What images do the words 'traumatic fertilization' conjur? If you are picturing deep-sea squid, you are either a fellow subscriber to Scientific American's daily digest or in dire need of pscyhological help.

This little nugget of 'size does matter' wisdom popped into my email inbox today, and I have to share.

Gary Stix (no discernable relation to the rock band Styx) started the story with this little gem: "What do you do to pass on your genes to the next generation if you are really hard up, it’s too dark to see clearly and you are literally under enormous pressure. The short answer: play rough and weird."

Deep-sea squidThe species of deep sea squid "that strut their stuff in the blackness that prevail thousands of feet beneath the ocean surface encounter few opportunities to  mate and so every tryst must count," Stix writes.

The squid are very aggressive - a trait noted when the giant creepy suckers were finally filmed live a few years ago.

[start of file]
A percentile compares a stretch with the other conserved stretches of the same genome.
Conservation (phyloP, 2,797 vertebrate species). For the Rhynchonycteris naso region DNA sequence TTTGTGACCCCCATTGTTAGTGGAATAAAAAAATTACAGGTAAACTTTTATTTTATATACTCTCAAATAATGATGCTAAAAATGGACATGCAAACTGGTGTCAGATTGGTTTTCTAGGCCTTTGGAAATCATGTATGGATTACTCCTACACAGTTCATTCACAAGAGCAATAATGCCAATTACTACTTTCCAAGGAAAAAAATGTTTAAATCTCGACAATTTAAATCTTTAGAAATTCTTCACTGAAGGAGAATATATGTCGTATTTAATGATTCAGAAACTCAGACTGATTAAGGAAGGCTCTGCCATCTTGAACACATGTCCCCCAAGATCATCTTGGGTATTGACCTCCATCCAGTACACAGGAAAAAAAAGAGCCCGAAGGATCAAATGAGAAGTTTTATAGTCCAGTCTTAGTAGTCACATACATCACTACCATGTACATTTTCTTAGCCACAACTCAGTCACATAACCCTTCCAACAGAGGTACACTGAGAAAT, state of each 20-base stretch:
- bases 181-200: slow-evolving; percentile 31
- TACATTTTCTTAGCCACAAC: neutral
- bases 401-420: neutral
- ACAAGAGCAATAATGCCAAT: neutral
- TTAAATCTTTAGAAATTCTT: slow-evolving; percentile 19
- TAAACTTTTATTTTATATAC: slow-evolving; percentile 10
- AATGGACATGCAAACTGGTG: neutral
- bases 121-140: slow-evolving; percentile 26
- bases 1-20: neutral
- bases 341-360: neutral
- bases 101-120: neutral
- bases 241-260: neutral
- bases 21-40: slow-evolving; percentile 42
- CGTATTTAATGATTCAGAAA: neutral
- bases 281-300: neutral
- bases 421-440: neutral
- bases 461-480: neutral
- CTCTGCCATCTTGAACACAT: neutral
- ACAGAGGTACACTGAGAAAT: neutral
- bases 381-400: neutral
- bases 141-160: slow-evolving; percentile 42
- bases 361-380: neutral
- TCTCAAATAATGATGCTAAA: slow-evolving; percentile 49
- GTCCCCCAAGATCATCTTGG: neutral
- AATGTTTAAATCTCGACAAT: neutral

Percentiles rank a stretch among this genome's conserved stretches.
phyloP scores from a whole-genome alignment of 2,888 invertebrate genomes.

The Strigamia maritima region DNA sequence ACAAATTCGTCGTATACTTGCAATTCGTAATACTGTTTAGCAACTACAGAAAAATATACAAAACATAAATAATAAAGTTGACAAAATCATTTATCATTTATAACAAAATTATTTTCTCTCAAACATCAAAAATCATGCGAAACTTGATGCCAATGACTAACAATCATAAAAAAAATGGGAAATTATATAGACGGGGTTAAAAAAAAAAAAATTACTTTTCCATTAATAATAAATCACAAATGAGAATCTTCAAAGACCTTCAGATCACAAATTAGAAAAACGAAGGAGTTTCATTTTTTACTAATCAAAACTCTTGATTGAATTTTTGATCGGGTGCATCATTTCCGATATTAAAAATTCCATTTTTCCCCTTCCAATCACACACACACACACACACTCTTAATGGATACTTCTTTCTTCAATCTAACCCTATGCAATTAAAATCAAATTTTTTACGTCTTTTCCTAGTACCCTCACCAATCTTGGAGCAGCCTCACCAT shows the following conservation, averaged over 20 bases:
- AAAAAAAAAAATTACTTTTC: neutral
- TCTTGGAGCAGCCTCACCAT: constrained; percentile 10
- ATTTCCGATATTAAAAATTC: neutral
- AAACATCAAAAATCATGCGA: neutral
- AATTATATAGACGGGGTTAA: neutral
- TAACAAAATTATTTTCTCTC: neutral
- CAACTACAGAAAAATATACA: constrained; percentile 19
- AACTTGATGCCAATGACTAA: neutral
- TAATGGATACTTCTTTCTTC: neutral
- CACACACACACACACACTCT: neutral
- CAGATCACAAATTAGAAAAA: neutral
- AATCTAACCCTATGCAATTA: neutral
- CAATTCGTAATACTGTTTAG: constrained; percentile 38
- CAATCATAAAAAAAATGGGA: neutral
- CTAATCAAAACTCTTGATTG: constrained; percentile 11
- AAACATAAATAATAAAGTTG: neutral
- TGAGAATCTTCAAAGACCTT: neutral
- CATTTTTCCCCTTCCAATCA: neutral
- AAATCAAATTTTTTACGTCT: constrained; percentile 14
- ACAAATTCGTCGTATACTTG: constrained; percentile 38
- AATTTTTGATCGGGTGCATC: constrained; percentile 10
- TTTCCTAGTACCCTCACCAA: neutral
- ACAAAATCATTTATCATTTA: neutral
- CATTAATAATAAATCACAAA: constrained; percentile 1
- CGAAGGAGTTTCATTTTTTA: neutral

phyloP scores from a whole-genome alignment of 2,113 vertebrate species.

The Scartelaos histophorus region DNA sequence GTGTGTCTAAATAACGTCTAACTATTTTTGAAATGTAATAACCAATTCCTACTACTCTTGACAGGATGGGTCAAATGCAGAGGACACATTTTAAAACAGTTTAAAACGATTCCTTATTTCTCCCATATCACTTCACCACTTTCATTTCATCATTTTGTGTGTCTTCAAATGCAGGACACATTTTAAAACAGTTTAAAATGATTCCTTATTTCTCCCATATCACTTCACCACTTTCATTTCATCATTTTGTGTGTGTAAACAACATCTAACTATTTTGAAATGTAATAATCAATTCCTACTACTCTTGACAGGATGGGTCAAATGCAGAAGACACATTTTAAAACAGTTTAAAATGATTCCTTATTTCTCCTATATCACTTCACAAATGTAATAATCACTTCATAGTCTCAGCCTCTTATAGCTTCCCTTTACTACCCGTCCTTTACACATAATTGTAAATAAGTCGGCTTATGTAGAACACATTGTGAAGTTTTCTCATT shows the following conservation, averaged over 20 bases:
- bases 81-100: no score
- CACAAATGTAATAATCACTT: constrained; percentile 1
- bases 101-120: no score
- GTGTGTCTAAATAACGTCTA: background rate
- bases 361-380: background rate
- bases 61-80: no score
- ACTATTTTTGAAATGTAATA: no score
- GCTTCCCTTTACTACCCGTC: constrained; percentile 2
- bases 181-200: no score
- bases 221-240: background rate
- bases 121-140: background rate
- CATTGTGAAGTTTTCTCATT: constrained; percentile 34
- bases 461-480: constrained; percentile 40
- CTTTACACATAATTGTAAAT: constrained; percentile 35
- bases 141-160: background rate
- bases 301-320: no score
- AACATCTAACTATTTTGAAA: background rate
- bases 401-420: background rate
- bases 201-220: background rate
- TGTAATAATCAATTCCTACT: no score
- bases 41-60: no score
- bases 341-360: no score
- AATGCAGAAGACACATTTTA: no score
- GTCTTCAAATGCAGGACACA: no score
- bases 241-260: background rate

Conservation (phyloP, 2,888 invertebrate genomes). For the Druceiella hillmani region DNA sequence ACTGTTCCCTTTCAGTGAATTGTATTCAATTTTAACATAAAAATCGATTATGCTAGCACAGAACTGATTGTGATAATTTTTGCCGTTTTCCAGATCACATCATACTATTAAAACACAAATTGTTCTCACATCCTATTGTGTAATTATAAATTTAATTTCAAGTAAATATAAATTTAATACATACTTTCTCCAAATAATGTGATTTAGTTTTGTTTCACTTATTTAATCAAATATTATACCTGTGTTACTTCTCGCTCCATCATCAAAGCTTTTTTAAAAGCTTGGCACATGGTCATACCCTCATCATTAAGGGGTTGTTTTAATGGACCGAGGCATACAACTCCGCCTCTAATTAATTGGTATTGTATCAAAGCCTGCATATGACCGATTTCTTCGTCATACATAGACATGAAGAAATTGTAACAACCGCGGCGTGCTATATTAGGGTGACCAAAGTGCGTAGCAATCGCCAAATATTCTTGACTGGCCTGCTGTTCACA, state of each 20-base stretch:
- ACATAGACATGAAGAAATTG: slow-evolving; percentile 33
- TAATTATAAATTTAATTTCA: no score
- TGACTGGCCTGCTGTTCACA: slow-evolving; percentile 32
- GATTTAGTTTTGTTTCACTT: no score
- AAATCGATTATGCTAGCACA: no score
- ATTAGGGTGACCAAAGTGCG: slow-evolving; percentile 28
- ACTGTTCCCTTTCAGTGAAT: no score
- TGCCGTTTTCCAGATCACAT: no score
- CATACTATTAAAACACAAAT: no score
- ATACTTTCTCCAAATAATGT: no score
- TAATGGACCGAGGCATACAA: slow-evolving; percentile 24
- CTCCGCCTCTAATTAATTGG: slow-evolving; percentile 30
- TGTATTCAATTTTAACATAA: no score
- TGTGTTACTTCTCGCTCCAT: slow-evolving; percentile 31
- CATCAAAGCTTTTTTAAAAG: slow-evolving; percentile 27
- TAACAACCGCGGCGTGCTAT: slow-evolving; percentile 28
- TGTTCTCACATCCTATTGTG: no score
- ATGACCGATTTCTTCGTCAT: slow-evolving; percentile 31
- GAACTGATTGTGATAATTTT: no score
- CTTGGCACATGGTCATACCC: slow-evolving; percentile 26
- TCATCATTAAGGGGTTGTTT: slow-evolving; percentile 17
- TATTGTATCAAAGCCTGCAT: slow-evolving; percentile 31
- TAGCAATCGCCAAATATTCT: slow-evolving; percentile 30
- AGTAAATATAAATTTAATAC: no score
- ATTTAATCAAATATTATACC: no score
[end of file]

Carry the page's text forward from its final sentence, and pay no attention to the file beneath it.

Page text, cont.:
The males are smaller than the females and "if they don’t play hard, fast, or clever they may get eaten by the Big Mamas. At these depths, size may matter a lot to make sure those little packets of love really stay put."

Stix goes on to write about the plight that, sadly, many females can identify with:

For female  squids, sex is truly a once-in-a-lifetime experience—and an apparently horrible one at that. The female releases millions of tiny eggs into the water along with the sperm contributed by the one male who got his hooks into her, and usually never goes back for seconds, the researchers found. Afterward, they never let a male get close—a behavior that even has led to the technical term "traumatic fertilization."
The posting includes a great tidbit about one squid literally shooting himself in the foot (tentacle?), and a particular group of male cross-dressers. Who knew squid were so perfect for a Vegas lounge show?

Also be sure to peruse the comments. My two favorites: "Sounds like squid pro quo to me!" and of course, "And this is different from human dating... how?"